As a child I was fascinated with tap and soft shoe dancing. As I have mentioned before, I am not graceful enough to pull of the remotest definition of most styles of dancing. I tend to trip over the dust bunnies in the room. My grandson was interesting in tap for a bit, but he prefers the styles of Gene Kelly and Fred Astaire. He at least does well with it, except for his fast growth in the last couple of years. He is taller than all of us now at 17 years of age. When I saw Happy Feet, it made me think of how I could put this together. One is showing the other how to do the step. :o)
The rest of the information is from wikipedia:
Tap dance is a form of dance characterized by using the sound of one’s tap shoes hitting the floor as a percussive instrument. As such, it is also commonly considered to be a form of music. Two major variations on tap dance exist: rhythm (Jazz) tap and Broadway tap. Broadway tap focuses more on the dance. It is widely performed as a part of musical theater. Rhythm tap focuses more on musicality, and practitioners consider themselves to be a part of the Jazz tradition.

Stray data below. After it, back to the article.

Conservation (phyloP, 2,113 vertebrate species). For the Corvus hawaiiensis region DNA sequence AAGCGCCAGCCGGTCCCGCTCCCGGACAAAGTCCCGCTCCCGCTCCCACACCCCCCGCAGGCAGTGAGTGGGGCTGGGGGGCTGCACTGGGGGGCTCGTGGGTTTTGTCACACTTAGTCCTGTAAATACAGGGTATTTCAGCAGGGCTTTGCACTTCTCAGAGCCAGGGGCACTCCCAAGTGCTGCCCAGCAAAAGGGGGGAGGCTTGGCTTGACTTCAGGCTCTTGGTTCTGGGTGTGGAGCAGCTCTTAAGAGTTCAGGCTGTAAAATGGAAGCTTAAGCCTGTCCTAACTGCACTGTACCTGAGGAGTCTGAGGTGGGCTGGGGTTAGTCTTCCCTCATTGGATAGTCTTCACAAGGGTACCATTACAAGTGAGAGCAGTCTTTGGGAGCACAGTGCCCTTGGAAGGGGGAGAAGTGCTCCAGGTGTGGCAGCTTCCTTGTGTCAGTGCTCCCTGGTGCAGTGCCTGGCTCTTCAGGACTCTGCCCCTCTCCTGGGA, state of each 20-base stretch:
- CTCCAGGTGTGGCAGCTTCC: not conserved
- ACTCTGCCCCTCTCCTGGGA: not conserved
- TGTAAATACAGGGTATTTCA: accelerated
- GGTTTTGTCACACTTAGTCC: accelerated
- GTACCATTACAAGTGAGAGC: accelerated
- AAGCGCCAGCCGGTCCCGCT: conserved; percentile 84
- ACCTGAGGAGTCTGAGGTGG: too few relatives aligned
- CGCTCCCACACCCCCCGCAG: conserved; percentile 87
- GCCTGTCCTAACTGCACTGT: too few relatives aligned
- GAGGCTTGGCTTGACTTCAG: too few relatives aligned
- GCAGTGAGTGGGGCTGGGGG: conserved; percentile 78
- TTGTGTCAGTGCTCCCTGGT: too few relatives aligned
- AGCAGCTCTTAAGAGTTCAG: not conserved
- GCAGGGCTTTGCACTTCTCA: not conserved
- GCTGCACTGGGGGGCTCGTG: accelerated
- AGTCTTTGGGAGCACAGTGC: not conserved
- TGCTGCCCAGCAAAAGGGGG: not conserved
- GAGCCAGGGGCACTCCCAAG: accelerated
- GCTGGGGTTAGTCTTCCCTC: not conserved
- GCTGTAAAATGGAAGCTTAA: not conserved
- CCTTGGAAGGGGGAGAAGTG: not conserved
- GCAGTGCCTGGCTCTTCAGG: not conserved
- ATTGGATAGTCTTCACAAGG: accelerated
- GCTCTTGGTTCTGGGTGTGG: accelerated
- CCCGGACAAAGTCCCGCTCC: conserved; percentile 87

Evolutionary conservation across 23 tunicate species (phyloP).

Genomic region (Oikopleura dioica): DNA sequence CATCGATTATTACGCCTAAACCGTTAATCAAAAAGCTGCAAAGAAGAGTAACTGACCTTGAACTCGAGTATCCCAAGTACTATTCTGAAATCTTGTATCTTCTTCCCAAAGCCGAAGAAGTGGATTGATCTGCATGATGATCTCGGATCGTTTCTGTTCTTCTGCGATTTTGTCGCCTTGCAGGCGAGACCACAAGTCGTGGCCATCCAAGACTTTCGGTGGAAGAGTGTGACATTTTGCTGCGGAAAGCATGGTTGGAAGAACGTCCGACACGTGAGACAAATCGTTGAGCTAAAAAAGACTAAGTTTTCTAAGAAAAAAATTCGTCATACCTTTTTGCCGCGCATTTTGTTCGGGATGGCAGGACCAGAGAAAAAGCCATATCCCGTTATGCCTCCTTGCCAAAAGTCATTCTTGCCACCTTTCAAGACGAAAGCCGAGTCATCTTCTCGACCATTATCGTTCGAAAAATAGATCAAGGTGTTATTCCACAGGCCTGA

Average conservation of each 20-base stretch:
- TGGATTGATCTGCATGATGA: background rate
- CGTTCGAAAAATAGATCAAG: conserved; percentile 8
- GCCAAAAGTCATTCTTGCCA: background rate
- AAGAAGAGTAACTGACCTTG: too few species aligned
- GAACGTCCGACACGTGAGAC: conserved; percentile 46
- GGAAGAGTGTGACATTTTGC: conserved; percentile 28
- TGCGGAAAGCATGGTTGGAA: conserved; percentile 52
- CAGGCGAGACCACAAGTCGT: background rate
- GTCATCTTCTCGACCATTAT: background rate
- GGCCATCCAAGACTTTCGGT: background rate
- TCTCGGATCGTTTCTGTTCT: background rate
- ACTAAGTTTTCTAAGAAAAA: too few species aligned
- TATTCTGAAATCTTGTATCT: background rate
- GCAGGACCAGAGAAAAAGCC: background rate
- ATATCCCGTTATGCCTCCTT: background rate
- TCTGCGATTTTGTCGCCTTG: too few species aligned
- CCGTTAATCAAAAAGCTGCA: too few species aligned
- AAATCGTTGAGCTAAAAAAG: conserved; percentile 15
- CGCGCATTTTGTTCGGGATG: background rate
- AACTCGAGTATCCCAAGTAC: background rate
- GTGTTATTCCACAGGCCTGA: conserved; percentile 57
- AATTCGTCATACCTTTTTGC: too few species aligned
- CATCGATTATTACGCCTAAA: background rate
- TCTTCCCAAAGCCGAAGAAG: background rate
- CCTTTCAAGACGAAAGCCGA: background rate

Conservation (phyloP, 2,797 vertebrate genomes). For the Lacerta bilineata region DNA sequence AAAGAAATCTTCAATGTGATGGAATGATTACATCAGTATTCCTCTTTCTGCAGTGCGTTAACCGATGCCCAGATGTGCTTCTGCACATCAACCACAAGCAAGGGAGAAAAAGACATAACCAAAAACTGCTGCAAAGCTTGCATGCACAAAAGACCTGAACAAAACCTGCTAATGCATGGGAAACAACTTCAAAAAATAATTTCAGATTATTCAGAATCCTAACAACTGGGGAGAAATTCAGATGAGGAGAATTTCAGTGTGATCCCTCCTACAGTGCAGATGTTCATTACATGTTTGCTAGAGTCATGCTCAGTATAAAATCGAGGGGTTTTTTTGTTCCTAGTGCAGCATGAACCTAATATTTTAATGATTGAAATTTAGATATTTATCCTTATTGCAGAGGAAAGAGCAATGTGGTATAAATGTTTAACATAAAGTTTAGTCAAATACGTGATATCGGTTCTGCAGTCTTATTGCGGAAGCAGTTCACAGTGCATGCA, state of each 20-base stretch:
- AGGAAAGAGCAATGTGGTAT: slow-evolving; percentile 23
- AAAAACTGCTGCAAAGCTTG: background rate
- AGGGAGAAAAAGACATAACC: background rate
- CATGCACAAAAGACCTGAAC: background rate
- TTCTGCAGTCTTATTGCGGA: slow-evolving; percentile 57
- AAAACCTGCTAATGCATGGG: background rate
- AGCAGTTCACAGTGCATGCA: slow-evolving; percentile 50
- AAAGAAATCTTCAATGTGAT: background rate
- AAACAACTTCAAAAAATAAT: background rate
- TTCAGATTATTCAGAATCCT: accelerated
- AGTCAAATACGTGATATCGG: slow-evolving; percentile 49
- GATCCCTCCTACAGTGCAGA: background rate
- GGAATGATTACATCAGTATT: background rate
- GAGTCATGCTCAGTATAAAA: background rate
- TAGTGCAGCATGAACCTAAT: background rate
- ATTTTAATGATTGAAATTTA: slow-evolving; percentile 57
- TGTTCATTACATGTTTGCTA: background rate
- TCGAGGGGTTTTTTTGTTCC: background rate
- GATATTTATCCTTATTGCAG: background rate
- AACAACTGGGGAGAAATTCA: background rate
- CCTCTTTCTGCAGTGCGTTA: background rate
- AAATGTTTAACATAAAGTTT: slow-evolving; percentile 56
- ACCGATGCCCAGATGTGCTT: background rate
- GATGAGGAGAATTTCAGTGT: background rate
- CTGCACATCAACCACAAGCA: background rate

The sound is made by shoes with a metal “tap” on the heel and toe. Tap shoes can be bought at most dance shops. There are different brands of shoes which sometimes differ in the way they sound.
“Soft-Shoe” is a rhythm form of tap dancing that doesn’t require special shoes, and while rhythm is generated by tapping of the feet, it also uses sliding of the feet (even sometimes using scattered sand on the stage to enhance the sound of the performer’s sliding feet) more often than modern rhythm tap. It preceded what is currently considered to be modern tap, but has since declined in popularity.
Tap dance has roots in dancing such as the Juba Dance, English Lancashire Clog dancing,1 and probably most notably Irish stepdancing. It is believed to have begun in the mid-1800s during the rise of minstrel shows. White performers would imitate Southern blacks and satirize their dance forms while incorporating step-dancing. In later minstrel shows, black performers in blackface would play roles in which they imitated the Irish imitation of black dance forms, further mixing the two.
Created in ArtRage from my previous sketches of penguins drawn by hand first and then transferred by sketching again in ArtRage on my iPad. I did a little more work in Photoshop Touch and then finished in Photoshop.
deviant art: bpclarke
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